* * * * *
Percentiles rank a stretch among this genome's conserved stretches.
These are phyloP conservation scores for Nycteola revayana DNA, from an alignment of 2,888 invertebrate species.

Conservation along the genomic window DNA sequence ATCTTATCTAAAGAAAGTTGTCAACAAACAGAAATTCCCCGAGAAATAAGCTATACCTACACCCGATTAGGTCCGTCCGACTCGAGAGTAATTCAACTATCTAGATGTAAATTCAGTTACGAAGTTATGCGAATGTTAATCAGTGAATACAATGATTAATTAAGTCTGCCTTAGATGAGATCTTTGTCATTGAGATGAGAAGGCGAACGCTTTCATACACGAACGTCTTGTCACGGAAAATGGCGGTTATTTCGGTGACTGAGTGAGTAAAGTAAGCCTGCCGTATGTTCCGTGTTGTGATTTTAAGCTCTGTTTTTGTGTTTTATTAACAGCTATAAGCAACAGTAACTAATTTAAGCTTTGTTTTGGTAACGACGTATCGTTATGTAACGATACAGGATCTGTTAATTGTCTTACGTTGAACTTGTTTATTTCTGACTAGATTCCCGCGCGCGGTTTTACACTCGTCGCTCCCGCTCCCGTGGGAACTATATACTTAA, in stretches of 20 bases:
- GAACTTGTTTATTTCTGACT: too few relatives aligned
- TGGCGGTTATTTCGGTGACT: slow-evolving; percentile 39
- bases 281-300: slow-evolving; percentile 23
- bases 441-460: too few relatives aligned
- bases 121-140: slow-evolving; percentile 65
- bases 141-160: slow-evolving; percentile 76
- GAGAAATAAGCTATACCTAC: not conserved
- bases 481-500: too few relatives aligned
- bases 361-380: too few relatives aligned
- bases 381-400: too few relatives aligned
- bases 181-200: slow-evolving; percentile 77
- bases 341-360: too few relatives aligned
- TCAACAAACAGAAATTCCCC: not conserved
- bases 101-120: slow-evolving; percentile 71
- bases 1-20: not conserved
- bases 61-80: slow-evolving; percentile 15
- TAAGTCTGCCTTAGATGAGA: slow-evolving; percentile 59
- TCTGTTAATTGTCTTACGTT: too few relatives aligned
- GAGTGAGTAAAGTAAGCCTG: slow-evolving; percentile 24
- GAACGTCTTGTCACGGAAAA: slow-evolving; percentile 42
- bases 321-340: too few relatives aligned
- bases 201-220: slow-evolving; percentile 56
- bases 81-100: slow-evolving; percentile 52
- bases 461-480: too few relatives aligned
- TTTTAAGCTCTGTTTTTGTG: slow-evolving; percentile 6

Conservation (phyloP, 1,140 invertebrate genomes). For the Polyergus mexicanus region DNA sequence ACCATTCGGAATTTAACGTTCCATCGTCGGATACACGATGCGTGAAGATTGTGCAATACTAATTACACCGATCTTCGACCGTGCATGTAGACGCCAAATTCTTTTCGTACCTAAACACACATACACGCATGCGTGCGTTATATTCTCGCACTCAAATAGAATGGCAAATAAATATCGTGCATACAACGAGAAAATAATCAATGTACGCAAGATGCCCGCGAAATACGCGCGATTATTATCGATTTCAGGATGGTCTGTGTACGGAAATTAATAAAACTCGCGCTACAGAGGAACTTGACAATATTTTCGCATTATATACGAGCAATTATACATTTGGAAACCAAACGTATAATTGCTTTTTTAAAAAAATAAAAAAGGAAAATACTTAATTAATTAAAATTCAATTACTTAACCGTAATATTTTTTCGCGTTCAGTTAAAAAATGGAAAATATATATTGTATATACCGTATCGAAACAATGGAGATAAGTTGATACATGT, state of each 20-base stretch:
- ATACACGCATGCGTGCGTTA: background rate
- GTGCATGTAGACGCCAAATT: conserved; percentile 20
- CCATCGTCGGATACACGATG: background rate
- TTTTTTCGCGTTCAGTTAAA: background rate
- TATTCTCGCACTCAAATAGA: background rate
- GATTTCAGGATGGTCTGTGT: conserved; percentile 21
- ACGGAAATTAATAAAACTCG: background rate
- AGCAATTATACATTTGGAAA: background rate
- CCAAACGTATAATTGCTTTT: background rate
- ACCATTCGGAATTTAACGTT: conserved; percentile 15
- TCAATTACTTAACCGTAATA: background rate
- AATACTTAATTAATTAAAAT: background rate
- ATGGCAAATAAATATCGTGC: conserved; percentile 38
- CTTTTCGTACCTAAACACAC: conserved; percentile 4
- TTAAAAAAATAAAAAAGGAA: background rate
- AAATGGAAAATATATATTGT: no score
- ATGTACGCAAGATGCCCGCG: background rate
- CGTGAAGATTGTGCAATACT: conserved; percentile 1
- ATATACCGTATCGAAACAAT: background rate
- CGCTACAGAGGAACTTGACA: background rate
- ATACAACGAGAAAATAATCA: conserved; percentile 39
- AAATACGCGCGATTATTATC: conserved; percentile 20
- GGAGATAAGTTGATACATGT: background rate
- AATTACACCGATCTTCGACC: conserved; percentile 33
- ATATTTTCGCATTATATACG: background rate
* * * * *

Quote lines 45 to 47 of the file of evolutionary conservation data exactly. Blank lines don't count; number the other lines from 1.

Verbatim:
- AAATGGAAAATATATATTGT: no score
- ATGTACGCAAGATGCCCGCG: background rate
- CGTGAAGATTGTGCAATACT: conserved; percentile 1